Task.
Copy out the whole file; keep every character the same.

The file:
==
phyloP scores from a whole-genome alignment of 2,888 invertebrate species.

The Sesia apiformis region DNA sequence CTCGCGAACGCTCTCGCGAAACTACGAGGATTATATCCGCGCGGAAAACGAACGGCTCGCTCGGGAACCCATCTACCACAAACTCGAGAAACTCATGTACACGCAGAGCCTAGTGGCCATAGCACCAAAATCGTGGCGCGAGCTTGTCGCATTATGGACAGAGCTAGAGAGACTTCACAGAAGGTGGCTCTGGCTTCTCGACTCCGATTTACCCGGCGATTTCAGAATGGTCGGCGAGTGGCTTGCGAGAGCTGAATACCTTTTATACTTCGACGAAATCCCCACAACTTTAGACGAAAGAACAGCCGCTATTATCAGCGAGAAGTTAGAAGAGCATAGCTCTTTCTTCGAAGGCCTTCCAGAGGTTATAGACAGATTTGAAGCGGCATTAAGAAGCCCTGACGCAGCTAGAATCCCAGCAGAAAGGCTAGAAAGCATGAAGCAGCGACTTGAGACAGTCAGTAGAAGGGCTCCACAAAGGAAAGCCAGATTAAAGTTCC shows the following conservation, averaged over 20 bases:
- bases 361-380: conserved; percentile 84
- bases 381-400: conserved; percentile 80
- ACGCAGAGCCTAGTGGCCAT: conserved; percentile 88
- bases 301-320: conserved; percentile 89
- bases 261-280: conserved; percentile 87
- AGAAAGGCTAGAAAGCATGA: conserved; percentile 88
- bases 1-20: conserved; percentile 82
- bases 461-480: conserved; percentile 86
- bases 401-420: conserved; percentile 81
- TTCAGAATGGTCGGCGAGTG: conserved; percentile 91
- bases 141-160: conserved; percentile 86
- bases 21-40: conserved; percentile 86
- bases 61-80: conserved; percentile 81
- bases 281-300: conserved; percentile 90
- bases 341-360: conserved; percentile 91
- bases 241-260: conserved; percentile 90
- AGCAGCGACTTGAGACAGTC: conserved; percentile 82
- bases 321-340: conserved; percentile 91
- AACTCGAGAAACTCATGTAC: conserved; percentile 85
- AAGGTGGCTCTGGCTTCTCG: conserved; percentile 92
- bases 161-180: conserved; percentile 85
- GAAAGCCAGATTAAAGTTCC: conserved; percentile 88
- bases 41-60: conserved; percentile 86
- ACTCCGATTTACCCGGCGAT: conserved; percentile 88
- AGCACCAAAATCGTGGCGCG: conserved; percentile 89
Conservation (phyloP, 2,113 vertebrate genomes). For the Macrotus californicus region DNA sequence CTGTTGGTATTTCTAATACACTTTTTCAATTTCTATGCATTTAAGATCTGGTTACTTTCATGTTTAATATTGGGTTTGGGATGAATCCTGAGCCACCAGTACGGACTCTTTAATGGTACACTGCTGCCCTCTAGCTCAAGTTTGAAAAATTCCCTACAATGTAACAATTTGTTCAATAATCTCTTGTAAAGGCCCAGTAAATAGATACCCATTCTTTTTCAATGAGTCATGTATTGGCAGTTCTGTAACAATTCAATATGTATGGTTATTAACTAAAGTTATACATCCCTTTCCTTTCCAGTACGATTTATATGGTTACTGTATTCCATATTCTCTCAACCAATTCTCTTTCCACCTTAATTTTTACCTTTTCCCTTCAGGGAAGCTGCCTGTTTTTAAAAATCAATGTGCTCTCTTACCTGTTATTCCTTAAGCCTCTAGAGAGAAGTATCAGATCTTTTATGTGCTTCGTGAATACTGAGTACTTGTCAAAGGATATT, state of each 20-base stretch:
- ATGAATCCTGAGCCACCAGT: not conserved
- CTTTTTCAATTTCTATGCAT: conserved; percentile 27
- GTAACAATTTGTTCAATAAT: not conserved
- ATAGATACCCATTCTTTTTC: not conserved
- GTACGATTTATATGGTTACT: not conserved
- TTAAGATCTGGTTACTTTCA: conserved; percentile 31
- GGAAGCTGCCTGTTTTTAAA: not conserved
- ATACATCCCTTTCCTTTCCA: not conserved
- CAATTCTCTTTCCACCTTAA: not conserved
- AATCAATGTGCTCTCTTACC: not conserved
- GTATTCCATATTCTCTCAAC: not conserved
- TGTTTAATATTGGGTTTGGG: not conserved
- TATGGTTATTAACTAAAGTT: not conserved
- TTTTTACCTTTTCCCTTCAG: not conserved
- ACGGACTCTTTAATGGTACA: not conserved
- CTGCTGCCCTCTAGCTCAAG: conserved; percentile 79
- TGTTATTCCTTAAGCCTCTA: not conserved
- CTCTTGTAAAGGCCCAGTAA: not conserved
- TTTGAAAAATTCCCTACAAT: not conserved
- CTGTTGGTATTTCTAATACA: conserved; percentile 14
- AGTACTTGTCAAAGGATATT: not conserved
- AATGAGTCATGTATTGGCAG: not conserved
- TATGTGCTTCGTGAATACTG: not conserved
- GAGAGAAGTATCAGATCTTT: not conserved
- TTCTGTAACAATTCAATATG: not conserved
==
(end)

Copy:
phyloP scores from a whole-genome alignment of 2,888 invertebrate species.

The Sesia apiformis region DNA sequence CTCGCGAACGCTCTCGCGAAACTACGAGGATTATATCCGCGCGGAAAACGAACGGCTCGCTCGGGAACCCATCTACCACAAACTCGAGAAACTCATGTACACGCAGAGCCTAGTGGCCATAGCACCAAAATCGTGGCGCGAGCTTGTCGCATTATGGACAGAGCTAGAGAGACTTCACAGAAGGTGGCTCTGGCTTCTCGACTCCGATTTACCCGGCGATTTCAGAATGGTCGGCGAGTGGCTTGCGAGAGCTGAATACCTTTTATACTTCGACGAAATCCCCACAACTTTAGACGAAAGAACAGCCGCTATTATCAGCGAGAAGTTAGAAGAGCATAGCTCTTTCTTCGAAGGCCTTCCAGAGGTTATAGACAGATTTGAAGCGGCATTAAGAAGCCCTGACGCAGCTAGAATCCCAGCAGAAAGGCTAGAAAGCATGAAGCAGCGACTTGAGACAGTCAGTAGAAGGGCTCCACAAAGGAAAGCCAGATTAAAGTTCC shows the following conservation, averaged over 20 bases:
- bases 361-380: conserved; percentile 84
- bases 381-400: conserved; percentile 80
- ACGCAGAGCCTAGTGGCCAT: conserved; percentile 88
- bases 301-320: conserved; percentile 89
- bases 261-280: conserved; percentile 87
- AGAAAGGCTAGAAAGCATGA: conserved; percentile 88
- bases 1-20: conserved; percentile 82
- bases 461-480: conserved; percentile 86
- bases 401-420: conserved; percentile 81
- TTCAGAATGGTCGGCGAGTG: conserved; percentile 91
- bases 141-160: conserved; percentile 86
- bases 21-40: conserved; percentile 86
- bases 61-80: conserved; percentile 81
- bases 281-300: conserved; percentile 90
- bases 341-360: conserved; percentile 91
- bases 241-260: conserved; percentile 90
- AGCAGCGACTTGAGACAGTC: conserved; percentile 82
- bases 321-340: conserved; percentile 91
- AACTCGAGAAACTCATGTAC: conserved; percentile 85
- AAGGTGGCTCTGGCTTCTCG: conserved; percentile 92
- bases 161-180: conserved; percentile 85
- GAAAGCCAGATTAAAGTTCC: conserved; percentile 88
- bases 41-60: conserved; percentile 86
- ACTCCGATTTACCCGGCGAT: conserved; percentile 88
- AGCACCAAAATCGTGGCGCG: conserved; percentile 89
Conservation (phyloP, 2,113 vertebrate genomes). For the Macrotus californicus region DNA sequence CTGTTGGTATTTCTAATACACTTTTTCAATTTCTATGCATTTAAGATCTGGTTACTTTCATGTTTAATATTGGGTTTGGGATGAATCCTGAGCCACCAGTACGGACTCTTTAATGGTACACTGCTGCCCTCTAGCTCAAGTTTGAAAAATTCCCTACAATGTAACAATTTGTTCAATAATCTCTTGTAAAGGCCCAGTAAATAGATACCCATTCTTTTTCAATGAGTCATGTATTGGCAGTTCTGTAACAATTCAATATGTATGGTTATTAACTAAAGTTATACATCCCTTTCCTTTCCAGTACGATTTATATGGTTACTGTATTCCATATTCTCTCAACCAATTCTCTTTCCACCTTAATTTTTACCTTTTCCCTTCAGGGAAGCTGCCTGTTTTTAAAAATCAATGTGCTCTCTTACCTGTTATTCCTTAAGCCTCTAGAGAGAAGTATCAGATCTTTTATGTGCTTCGTGAATACTGAGTACTTGTCAAAGGATATT, state of each 20-base stretch:
- ATGAATCCTGAGCCACCAGT: not conserved
- CTTTTTCAATTTCTATGCAT: conserved; percentile 27
- GTAACAATTTGTTCAATAAT: not conserved
- ATAGATACCCATTCTTTTTC: not conserved
- GTACGATTTATATGGTTACT: not conserved
- TTAAGATCTGGTTACTTTCA: conserved; percentile 31
- GGAAGCTGCCTGTTTTTAAA: not conserved
- ATACATCCCTTTCCTTTCCA: not conserved
- CAATTCTCTTTCCACCTTAA: not conserved
- AATCAATGTGCTCTCTTACC: not conserved
- GTATTCCATATTCTCTCAAC: not conserved
- TGTTTAATATTGGGTTTGGG: not conserved
- TATGGTTATTAACTAAAGTT: not conserved
- TTTTTACCTTTTCCCTTCAG: not conserved
- ACGGACTCTTTAATGGTACA: not conserved
- CTGCTGCCCTCTAGCTCAAG: conserved; percentile 79
- TGTTATTCCTTAAGCCTCTA: not conserved
- CTCTTGTAAAGGCCCAGTAA: not conserved
- TTTGAAAAATTCCCTACAAT: not conserved
- CTGTTGGTATTTCTAATACA: conserved; percentile 14
- AGTACTTGTCAAAGGATATT: not conserved
- AATGAGTCATGTATTGGCAG: not conserved
- TATGTGCTTCGTGAATACTG: not conserved
- GAGAGAAGTATCAGATCTTT: not conserved
- TTCTGTAACAATTCAATATG: not conserved